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   Chapter 18 No.18

Wieland; Or, The Transformation: An American Tale By Charles Brockden Brown Characters: 8475

Updated: 2017-12-01 00:03

I had imperfectly recovered my strength, when I was informed of the arrival of my mother's brother, Thomas Cambridge. Ten years since, he went to Europe, and was a surgeon in the British forces in Germany, during the whole of the late war. After its conclusion, some connection that he had formed with an Irish officer, made him retire into Ireland. Intercourse had been punctually maintained by letters with his sister's children, and hopes were given that he would shortly return to his native country, and pass his old age in our society. He was now in an evil hour arrived.

I desired an interview with him for numerous and urgent reasons. With the first returns of my understanding I had anxiously sought information of the fate of my brother. During the course of my disease I had never seen him; and vague and unsatisfactory answers were returned to all my inquires. I had vehemently interrogated Mrs. Hallet and her husband, and solicited an interview with this unfortunate man; but they mysteriously insinuated that his reason was still unsettled, and that his circumstances rendered an interview impossible. Their reserve on the particulars of this destruction, and the author of it, was equally invincible.

For some time, finding all my efforts fruitless, I had desisted from direct inquiries and solicitations, determined, as soon as my strength was sufficiently renewed, to pursue other means of dispelling my uncertainty. In this state of things my uncle's arrival and intention to visit me were announced. I almost shuddered to behold the face of this man. When I reflected on the disasters that had befallen us, I was half unwilling to witness that dejection and grief which would be disclosed in his countenance. But I believed that all transactions had been thoroughly disclosed to him, and confided in my importunity to extort from him the knowledge that I sought.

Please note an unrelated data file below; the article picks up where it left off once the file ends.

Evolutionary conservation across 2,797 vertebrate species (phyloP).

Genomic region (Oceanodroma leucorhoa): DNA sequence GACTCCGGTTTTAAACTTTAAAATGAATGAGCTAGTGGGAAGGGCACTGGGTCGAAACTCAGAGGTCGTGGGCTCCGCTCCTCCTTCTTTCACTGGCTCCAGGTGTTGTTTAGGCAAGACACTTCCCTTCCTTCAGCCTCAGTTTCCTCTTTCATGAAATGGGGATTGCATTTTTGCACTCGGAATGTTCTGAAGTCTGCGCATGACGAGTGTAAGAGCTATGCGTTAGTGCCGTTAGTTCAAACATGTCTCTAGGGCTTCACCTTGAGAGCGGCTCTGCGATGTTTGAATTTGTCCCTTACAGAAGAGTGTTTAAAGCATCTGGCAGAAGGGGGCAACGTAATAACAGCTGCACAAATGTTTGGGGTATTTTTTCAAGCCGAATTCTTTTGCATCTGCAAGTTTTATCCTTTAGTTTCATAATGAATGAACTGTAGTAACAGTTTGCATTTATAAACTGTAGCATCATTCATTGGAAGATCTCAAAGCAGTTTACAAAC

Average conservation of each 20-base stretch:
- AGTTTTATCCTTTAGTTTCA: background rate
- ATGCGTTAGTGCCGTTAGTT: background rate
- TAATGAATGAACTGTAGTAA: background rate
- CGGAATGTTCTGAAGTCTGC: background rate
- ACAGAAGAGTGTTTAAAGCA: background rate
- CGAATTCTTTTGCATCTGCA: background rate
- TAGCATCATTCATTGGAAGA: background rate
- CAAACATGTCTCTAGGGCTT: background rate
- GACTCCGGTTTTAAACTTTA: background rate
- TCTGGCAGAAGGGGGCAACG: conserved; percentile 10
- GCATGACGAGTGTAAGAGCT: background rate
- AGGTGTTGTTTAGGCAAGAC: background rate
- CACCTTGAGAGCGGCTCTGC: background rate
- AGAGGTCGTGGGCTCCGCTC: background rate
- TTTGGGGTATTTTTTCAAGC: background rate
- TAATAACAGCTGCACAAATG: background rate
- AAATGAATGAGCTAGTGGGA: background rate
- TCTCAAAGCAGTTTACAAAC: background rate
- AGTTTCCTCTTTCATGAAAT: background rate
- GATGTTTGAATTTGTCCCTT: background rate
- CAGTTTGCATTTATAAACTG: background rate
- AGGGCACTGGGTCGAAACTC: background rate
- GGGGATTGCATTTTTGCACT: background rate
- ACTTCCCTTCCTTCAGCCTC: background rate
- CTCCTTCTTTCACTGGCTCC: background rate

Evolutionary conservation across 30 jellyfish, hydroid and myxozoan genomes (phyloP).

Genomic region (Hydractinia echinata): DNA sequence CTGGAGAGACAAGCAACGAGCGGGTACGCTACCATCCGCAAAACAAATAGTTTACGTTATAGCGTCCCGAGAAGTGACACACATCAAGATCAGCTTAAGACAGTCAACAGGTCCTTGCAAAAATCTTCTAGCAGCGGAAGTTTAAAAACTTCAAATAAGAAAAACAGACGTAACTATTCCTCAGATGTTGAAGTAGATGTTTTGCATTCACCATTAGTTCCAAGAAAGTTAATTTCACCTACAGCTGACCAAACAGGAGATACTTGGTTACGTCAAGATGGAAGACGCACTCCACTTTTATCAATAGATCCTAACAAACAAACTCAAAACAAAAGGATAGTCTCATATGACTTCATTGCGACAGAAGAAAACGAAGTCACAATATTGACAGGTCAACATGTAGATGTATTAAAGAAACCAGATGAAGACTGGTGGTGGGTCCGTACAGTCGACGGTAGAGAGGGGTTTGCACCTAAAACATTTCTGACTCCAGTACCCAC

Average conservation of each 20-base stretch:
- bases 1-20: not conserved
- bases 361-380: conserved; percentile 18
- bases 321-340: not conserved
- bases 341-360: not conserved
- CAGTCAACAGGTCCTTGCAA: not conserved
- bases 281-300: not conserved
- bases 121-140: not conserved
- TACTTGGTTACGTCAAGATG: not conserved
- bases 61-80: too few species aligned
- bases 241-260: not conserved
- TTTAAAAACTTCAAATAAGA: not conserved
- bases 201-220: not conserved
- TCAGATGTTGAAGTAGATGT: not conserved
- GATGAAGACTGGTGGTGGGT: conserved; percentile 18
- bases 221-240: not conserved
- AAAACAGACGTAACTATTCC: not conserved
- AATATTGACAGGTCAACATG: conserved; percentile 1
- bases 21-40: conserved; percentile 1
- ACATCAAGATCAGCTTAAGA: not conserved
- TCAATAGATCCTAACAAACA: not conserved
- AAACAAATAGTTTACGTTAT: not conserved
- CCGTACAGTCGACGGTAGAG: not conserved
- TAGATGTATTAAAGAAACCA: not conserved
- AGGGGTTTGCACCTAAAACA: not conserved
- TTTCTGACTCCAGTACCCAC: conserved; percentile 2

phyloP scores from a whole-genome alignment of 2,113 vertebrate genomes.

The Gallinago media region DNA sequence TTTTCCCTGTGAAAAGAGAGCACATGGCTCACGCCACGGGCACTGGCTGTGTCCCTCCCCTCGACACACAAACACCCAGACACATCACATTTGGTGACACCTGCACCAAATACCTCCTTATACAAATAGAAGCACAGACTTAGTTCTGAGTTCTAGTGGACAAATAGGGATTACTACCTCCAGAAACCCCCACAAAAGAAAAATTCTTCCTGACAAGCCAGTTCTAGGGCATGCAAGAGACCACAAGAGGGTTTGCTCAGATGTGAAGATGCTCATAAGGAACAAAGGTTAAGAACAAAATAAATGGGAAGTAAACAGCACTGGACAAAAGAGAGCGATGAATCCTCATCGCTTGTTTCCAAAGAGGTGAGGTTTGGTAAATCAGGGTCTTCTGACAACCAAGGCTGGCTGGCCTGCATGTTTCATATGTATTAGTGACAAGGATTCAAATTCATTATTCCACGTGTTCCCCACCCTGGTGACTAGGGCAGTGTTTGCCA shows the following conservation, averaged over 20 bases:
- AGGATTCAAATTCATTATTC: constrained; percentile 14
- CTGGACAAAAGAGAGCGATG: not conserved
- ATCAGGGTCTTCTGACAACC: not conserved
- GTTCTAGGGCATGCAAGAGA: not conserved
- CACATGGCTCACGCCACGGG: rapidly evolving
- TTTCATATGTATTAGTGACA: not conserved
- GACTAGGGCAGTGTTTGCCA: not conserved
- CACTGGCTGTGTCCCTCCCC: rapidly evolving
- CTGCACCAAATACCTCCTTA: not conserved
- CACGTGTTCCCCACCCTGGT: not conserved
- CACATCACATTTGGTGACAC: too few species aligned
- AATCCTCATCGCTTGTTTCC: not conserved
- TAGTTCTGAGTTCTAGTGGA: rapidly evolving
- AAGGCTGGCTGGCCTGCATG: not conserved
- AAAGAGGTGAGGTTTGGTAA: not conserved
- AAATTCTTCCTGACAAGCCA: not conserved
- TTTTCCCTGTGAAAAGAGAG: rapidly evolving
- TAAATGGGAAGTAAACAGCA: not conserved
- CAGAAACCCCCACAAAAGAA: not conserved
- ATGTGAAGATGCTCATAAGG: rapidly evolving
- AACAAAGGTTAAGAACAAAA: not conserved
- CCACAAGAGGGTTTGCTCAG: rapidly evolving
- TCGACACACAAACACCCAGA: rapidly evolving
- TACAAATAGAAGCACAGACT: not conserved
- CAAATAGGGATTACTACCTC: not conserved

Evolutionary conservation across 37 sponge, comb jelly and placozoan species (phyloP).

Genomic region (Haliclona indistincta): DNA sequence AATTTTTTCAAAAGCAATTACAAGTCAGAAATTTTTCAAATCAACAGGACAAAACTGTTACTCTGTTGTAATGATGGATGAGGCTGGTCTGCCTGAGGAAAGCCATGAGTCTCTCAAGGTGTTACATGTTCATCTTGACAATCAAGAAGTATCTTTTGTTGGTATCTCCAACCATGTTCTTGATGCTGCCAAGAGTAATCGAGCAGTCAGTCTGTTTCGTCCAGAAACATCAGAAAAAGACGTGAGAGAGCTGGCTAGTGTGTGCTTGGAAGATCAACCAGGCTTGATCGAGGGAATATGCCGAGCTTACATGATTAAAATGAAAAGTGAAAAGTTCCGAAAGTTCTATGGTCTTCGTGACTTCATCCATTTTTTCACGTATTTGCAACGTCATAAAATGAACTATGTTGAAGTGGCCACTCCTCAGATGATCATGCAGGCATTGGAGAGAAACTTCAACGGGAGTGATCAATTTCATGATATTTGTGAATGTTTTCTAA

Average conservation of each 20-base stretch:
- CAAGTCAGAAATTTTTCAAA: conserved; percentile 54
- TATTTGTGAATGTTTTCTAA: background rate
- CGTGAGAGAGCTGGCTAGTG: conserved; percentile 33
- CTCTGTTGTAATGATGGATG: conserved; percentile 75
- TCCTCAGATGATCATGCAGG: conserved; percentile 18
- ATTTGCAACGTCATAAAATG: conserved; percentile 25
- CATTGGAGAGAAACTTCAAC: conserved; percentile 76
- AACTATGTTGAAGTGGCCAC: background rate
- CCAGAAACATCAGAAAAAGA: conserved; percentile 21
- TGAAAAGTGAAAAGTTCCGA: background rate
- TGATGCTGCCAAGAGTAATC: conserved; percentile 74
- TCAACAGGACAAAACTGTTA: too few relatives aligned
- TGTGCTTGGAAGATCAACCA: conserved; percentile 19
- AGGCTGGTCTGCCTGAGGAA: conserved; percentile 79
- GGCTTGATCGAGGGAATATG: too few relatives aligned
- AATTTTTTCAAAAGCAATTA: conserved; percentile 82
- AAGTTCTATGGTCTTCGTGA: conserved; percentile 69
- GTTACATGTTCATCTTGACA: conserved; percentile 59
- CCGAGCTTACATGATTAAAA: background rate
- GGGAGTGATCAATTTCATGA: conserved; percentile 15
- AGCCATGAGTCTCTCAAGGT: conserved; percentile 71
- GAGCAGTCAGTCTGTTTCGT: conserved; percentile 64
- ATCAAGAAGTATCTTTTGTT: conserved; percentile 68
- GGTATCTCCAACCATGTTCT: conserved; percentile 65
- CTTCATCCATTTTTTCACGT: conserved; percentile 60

I had no doubt as to the person of our enemy; but the motives that urged him to perpetrate these horrors, the means that he used, and his present condition, were totally unknown. It was reasonable to expect some information on this head, from my uncle. I therefore waited his coming with impatience. At length, in the dusk of the evening, and in my solitary chamber, this meeting took place.

This man was our nearest relation, and had ever treated us with the affection of a parent. Our meeting, therefore, could not be without overflowing tenderness and gloomy joy. He rather encouraged than restrained the tears that I poured out in his arms, and took upon himself the task of comforter. Allusions to recent disasters could not be long omitted. One topic facilitated the admission of another. At length, I mentioned and deplored the ignorance in which I had been kept respecting my brother's destiny, and the circumstances of our misfortunes. I entreated him to tell me what was Wieland's condition, and what progress had been made in detecting or punishing the author of this unheard-of devastation.

"The author!" said he; "Do you know the author?"

"Alas!" I answered, "I am too well acquainted with him. The story of the grounds of my suspicions would be painful and too long. I am not apprized of the extent of your present knowledge. There are none but Wieland, Pleyel, and myself, who are able to relate certain facts."

"Spare yourself the pain," said he. "All that Wieland and Pleyel can communicate, I know already. If any thing of moment has fallen within your own exclusive knowledge, and the relation be not too arduous for your present strength, I confess I am desirous of hearing it. Perhaps you allude to one by the name of Carwin. I will anticipate your curiosity by saying, that since these disasters, no one has seen or heard of him. His agency is, therefore, a mystery still unsolved."

I readily complied with his request, and related as distinctly as I could, though in general terms, the events transacted in the summer-house and my chamber. He listened without apparent surprize to the tale of Pleyel's errors and suspicions, and with augmented seriousness, to my narrative of the warnings and inexplicable vision, and the letter found upon the table. I waited for his comments.